Thursday, April 2, 2015

Small Vessels: Story and Classes

That's all I've been making lately because they're challenging in technique and yet explosive as canvases as my desire to imagine and create carefully unravels...

Photo by Coury

Whatever you want to call them, these pieces are ultimately one-of-a-kind pieces of jewelry which serve a function: the oil of your choice inside the vessel supplies you with a whiff of balance, health and energy. To see examples of vessels I've made please visit my website and Pinterest.

When I'm surrounded by friends, I'm often surrounded by my glass vessels. Why? Because life happens and we all need something to help us cope with those moments.

My first vessel was born when a friend asked me to make one for her adult daughter who has special needs. My friend had decided, with essential oils, to help her daughter come off a few of her dozens of different medications. The only way she figured she could do it is by putting the oil into a pretty necklace that her daughter would want to wear all the time. Well, it worked!

Looking back, I'm happy to say that it worked for them and for many others who choose to have the oils at their side contained in an art glass small vessel worn on a necklace. The following is a quote from a friend,  "My vessel focuses all my senses on the beauty of the moment - captured by Liliana in glass - and helps put life's stresses (big and small) into perspective."

All you need is a drop of essential oil (to avoid spillage) which will last you for a couple of weeks. You may renew the scent with a fresh drop or give your vessel a rinse with soap water and try a new oil. Essential oils can be found online or, as I’ve been doing, acquire them at Whole Foods. If you’re worried about spillage, place a tiny piece of cotton on the bottom of your vessel to absorb the oil.

This is my personal vessel which I have worn almost daily for almost two years. I've had a variety of oils in it over time which I selected based on what I was in need for at the time, i.e. energy or balance, to treat a cold or to manage appetite... I often find myself holding it in my hand and just looking at it like I would at a painting.

Photo by Coury

I often design and create vessels based on specific requests about color, thematic aura and other elements preferred by the person in question. My absolute favorite is being able to imagine the person for whom the piece is destined and think of her all along the process till the vessel is ready. All vessels are made of glass which is properly annealed and constructed so that it lasts forever. However, it is glass so treat it accordingly… with care..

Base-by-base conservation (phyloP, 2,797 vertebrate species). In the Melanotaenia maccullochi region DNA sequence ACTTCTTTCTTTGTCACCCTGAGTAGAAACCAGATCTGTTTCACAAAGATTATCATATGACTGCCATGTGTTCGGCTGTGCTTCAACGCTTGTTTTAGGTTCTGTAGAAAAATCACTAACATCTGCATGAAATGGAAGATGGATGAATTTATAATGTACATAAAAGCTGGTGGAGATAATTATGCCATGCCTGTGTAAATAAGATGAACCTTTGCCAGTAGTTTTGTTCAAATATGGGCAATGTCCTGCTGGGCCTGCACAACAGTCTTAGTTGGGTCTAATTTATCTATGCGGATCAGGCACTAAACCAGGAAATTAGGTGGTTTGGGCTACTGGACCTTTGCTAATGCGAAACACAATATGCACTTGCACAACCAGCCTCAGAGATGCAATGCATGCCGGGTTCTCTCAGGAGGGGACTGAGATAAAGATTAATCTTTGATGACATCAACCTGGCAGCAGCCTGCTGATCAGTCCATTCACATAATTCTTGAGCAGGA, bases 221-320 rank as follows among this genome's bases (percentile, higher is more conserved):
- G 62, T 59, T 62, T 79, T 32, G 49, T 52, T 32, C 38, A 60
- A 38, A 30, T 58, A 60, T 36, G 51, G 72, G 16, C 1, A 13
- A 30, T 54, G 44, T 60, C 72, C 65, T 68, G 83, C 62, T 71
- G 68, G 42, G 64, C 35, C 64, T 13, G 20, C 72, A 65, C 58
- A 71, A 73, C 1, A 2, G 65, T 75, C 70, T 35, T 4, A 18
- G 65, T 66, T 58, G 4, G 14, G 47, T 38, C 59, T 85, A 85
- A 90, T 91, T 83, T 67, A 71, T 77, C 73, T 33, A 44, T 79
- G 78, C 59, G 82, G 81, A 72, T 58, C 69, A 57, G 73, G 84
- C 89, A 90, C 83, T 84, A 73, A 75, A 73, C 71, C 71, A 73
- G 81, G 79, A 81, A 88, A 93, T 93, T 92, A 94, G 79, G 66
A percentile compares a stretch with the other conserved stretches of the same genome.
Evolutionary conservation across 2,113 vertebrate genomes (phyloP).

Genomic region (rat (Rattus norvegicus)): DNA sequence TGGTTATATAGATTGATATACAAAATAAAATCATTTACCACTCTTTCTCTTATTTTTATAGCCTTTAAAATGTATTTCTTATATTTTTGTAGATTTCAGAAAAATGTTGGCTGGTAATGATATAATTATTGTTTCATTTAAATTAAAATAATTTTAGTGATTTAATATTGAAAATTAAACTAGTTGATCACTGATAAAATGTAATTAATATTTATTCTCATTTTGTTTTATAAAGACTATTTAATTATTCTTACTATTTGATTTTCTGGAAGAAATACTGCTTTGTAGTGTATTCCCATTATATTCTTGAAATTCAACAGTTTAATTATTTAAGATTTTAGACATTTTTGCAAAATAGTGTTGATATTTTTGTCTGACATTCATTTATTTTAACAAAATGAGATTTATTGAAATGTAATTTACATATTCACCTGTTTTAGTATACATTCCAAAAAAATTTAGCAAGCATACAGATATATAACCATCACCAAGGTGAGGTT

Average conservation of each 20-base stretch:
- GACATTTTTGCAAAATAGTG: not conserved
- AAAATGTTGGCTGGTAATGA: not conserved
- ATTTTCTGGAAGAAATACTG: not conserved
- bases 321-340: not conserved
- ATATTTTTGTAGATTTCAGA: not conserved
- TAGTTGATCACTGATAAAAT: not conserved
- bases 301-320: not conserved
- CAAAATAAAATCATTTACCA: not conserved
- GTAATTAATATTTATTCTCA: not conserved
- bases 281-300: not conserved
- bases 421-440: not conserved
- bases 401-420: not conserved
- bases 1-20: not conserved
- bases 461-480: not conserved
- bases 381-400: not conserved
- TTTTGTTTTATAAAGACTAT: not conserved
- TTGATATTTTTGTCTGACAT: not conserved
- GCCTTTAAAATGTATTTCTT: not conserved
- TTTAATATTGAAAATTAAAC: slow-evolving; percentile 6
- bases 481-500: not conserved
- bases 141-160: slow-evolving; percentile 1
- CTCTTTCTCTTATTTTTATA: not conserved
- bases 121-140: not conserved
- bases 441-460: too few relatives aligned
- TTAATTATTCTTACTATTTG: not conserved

I love sharing my technique and my approach to designing and creating small vessels. In order to benefit from my class, the student needs to be conversant in lampwork vocabulary and own his/her skill with moderate certainty. If not, then our journey will start with learning how to wind discs and make hollow beads. Secondly, we will learn how to blow small balls on the end of a pipe with an even bubble inside and a balanced distribution of glass around it. One exercise in class is all about designing and making handles on a barrel glass bead. Handles take longer sometimes than the vessel itself because of everything we're feeling: there's this sense of profound relief after having brought the piece to its fruition and, yet, the handles turn to be a bit tricky. That's why a week-long class is the best way to arrive at a point where all the exercises we do make sense and bring great results. All along, sprinkled atop everything we make, we will imagine color and design, and develop a sense of personal voice in our expressions.

I've scheduled to teach two such classes this year both in May. I will share everything I've learned over the years with glass: discs, hollow beads and small vessels, while tailoring my knowledge to students' concern and needs. We will discuss ways of finishing the vessels into necklaces. Let me know if you have questions by e-mail.

Wednesday, February 5, 2014

How long did it take you to make this?

Joyce (J): How long did it take you to make this bead?
Liliana (L): [pause]

No matter how long I take to look at the to-be-appraised-in-terms-of-time piece handed to me, it's more often that I give an answer because it is a question after all and it requires some sort of answer which is valued more if given in units of time. Except, even though I don't have trouble counting minutes and after so many years of doing it I could intuitively tell how many minutes something took to make, I hesitate because the location in my brain where the answer lies momentarily gets flooded with hard-to-sequence minutes, and hours, and days when I lose track of time.

Time becomes irrelevant when I'm behind the torch, rod in hand with a beautiful, hot flame which is as eager to veil my glass with heat as I am to discover something new while melting the glass with some imaginary purpose. This purpose is somewhat ill-formed and yet it acquires so much speed and determination in this complicated dance of multiple participants whose moves are predetermined by their very existence.